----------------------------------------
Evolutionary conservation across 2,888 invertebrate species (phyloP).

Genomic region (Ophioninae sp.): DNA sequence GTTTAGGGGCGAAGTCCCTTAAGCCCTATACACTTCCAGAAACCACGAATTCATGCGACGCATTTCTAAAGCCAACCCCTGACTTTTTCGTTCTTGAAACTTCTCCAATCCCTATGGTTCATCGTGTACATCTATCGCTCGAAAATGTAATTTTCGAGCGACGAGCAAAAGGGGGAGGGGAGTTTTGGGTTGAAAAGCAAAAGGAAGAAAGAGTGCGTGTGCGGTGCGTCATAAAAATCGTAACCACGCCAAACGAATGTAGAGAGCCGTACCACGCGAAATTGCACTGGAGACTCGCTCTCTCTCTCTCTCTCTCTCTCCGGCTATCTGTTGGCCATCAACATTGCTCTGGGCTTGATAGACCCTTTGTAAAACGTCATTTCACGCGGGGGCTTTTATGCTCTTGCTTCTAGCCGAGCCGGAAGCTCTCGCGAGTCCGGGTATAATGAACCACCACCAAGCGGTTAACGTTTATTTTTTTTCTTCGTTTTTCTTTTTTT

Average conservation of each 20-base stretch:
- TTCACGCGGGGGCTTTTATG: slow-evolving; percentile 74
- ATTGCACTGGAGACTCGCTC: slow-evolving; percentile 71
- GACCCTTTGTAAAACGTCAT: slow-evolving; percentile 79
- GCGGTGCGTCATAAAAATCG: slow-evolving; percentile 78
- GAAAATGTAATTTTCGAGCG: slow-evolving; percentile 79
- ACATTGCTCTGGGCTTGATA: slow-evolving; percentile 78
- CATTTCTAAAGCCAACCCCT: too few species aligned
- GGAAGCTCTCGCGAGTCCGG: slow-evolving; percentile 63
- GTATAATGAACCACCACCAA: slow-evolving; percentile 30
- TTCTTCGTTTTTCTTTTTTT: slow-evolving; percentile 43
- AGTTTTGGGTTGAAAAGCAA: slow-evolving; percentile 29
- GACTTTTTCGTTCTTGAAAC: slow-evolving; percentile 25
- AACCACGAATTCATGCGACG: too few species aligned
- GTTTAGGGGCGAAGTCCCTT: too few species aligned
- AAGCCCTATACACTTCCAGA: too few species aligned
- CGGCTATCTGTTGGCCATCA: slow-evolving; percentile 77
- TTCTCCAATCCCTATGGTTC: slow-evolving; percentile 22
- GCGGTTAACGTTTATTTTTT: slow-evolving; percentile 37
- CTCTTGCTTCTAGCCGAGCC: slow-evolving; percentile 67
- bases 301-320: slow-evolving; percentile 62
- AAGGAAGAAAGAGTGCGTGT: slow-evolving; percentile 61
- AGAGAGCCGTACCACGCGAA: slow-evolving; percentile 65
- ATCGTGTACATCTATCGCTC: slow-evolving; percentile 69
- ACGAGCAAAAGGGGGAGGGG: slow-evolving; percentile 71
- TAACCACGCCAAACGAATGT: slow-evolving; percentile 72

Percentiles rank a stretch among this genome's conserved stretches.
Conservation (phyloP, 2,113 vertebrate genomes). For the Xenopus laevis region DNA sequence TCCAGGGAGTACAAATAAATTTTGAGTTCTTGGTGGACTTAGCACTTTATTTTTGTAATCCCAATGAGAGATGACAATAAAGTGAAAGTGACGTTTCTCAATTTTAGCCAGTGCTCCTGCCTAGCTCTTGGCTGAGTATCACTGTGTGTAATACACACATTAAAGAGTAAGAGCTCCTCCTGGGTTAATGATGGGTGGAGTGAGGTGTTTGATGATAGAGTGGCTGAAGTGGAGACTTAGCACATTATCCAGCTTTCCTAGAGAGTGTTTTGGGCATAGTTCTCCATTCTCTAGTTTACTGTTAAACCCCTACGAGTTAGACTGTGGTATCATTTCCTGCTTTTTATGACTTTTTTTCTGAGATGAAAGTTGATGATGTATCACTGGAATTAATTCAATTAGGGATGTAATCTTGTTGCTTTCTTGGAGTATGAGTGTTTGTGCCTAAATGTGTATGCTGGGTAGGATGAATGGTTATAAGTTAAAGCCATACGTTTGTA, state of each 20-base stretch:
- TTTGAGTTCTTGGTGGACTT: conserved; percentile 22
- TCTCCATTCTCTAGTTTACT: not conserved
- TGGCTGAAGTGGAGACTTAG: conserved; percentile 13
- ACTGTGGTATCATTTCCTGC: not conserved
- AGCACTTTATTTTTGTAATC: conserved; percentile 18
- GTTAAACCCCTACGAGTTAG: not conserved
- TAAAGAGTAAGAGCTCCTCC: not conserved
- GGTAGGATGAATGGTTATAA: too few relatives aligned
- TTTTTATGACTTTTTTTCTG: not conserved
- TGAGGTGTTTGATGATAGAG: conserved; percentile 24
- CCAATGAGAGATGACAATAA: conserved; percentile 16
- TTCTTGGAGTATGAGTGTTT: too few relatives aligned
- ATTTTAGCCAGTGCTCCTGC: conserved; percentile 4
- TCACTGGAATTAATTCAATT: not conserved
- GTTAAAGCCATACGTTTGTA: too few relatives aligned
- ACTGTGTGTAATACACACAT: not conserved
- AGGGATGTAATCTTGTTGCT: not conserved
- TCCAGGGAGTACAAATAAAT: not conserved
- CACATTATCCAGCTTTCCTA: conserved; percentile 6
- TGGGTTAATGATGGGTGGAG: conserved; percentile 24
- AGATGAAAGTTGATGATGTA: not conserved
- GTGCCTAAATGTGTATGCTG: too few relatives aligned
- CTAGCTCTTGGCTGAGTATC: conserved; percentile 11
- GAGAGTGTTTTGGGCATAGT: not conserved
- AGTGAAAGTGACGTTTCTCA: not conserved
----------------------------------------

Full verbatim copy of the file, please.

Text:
Evolutionary conservation across 2,888 invertebrate species (phyloP).

Genomic region (Ophioninae sp.): DNA sequence GTTTAGGGGCGAAGTCCCTTAAGCCCTATACACTTCCAGAAACCACGAATTCATGCGACGCATTTCTAAAGCCAACCCCTGACTTTTTCGTTCTTGAAACTTCTCCAATCCCTATGGTTCATCGTGTACATCTATCGCTCGAAAATGTAATTTTCGAGCGACGAGCAAAAGGGGGAGGGGAGTTTTGGGTTGAAAAGCAAAAGGAAGAAAGAGTGCGTGTGCGGTGCGTCATAAAAATCGTAACCACGCCAAACGAATGTAGAGAGCCGTACCACGCGAAATTGCACTGGAGACTCGCTCTCTCTCTCTCTCTCTCTCTCCGGCTATCTGTTGGCCATCAACATTGCTCTGGGCTTGATAGACCCTTTGTAAAACGTCATTTCACGCGGGGGCTTTTATGCTCTTGCTTCTAGCCGAGCCGGAAGCTCTCGCGAGTCCGGGTATAATGAACCACCACCAAGCGGTTAACGTTTATTTTTTTTCTTCGTTTTTCTTTTTTT

Average conservation of each 20-base stretch:
- TTCACGCGGGGGCTTTTATG: slow-evolving; percentile 74
- ATTGCACTGGAGACTCGCTC: slow-evolving; percentile 71
- GACCCTTTGTAAAACGTCAT: slow-evolving; percentile 79
- GCGGTGCGTCATAAAAATCG: slow-evolving; percentile 78
- GAAAATGTAATTTTCGAGCG: slow-evolving; percentile 79
- ACATTGCTCTGGGCTTGATA: slow-evolving; percentile 78
- CATTTCTAAAGCCAACCCCT: too few species aligned
- GGAAGCTCTCGCGAGTCCGG: slow-evolving; percentile 63
- GTATAATGAACCACCACCAA: slow-evolving; percentile 30
- TTCTTCGTTTTTCTTTTTTT: slow-evolving; percentile 43
- AGTTTTGGGTTGAAAAGCAA: slow-evolving; percentile 29
- GACTTTTTCGTTCTTGAAAC: slow-evolving; percentile 25
- AACCACGAATTCATGCGACG: too few species aligned
- GTTTAGGGGCGAAGTCCCTT: too few species aligned
- AAGCCCTATACACTTCCAGA: too few species aligned
- CGGCTATCTGTTGGCCATCA: slow-evolving; percentile 77
- TTCTCCAATCCCTATGGTTC: slow-evolving; percentile 22
- GCGGTTAACGTTTATTTTTT: slow-evolving; percentile 37
- CTCTTGCTTCTAGCCGAGCC: slow-evolving; percentile 67
- bases 301-320: slow-evolving; percentile 62
- AAGGAAGAAAGAGTGCGTGT: slow-evolving; percentile 61
- AGAGAGCCGTACCACGCGAA: slow-evolving; percentile 65
- ATCGTGTACATCTATCGCTC: slow-evolving; percentile 69
- ACGAGCAAAAGGGGGAGGGG: slow-evolving; percentile 71
- TAACCACGCCAAACGAATGT: slow-evolving; percentile 72

Percentiles rank a stretch among this genome's conserved stretches.
Conservation (phyloP, 2,113 vertebrate genomes). For the Xenopus laevis region DNA sequence TCCAGGGAGTACAAATAAATTTTGAGTTCTTGGTGGACTTAGCACTTTATTTTTGTAATCCCAATGAGAGATGACAATAAAGTGAAAGTGACGTTTCTCAATTTTAGCCAGTGCTCCTGCCTAGCTCTTGGCTGAGTATCACTGTGTGTAATACACACATTAAAGAGTAAGAGCTCCTCCTGGGTTAATGATGGGTGGAGTGAGGTGTTTGATGATAGAGTGGCTGAAGTGGAGACTTAGCACATTATCCAGCTTTCCTAGAGAGTGTTTTGGGCATAGTTCTCCATTCTCTAGTTTACTGTTAAACCCCTACGAGTTAGACTGTGGTATCATTTCCTGCTTTTTATGACTTTTTTTCTGAGATGAAAGTTGATGATGTATCACTGGAATTAATTCAATTAGGGATGTAATCTTGTTGCTTTCTTGGAGTATGAGTGTTTGTGCCTAAATGTGTATGCTGGGTAGGATGAATGGTTATAAGTTAAAGCCATACGTTTGTA, state of each 20-base stretch:
- TTTGAGTTCTTGGTGGACTT: conserved; percentile 22
- TCTCCATTCTCTAGTTTACT: not conserved
- TGGCTGAAGTGGAGACTTAG: conserved; percentile 13
- ACTGTGGTATCATTTCCTGC: not conserved
- AGCACTTTATTTTTGTAATC: conserved; percentile 18
- GTTAAACCCCTACGAGTTAG: not conserved
- TAAAGAGTAAGAGCTCCTCC: not conserved
- GGTAGGATGAATGGTTATAA: too few relatives aligned
- TTTTTATGACTTTTTTTCTG: not conserved
- TGAGGTGTTTGATGATAGAG: conserved; percentile 24
- CCAATGAGAGATGACAATAA: conserved; percentile 16
- TTCTTGGAGTATGAGTGTTT: too few relatives aligned
- ATTTTAGCCAGTGCTCCTGC: conserved; percentile 4
- TCACTGGAATTAATTCAATT: not conserved
- GTTAAAGCCATACGTTTGTA: too few relatives aligned
- ACTGTGTGTAATACACACAT: not conserved
- AGGGATGTAATCTTGTTGCT: not conserved
- TCCAGGGAGTACAAATAAAT: not conserved
- CACATTATCCAGCTTTCCTA: conserved; percentile 6
- TGGGTTAATGATGGGTGGAG: conserved; percentile 24
- AGATGAAAGTTGATGATGTA: not conserved
- GTGCCTAAATGTGTATGCTG: too few relatives aligned
- CTAGCTCTTGGCTGAGTATC: conserved; percentile 11
- GAGAGTGTTTTGGGCATAGT: not conserved
- AGTGAAAGTGACGTTTCTCA: not conserved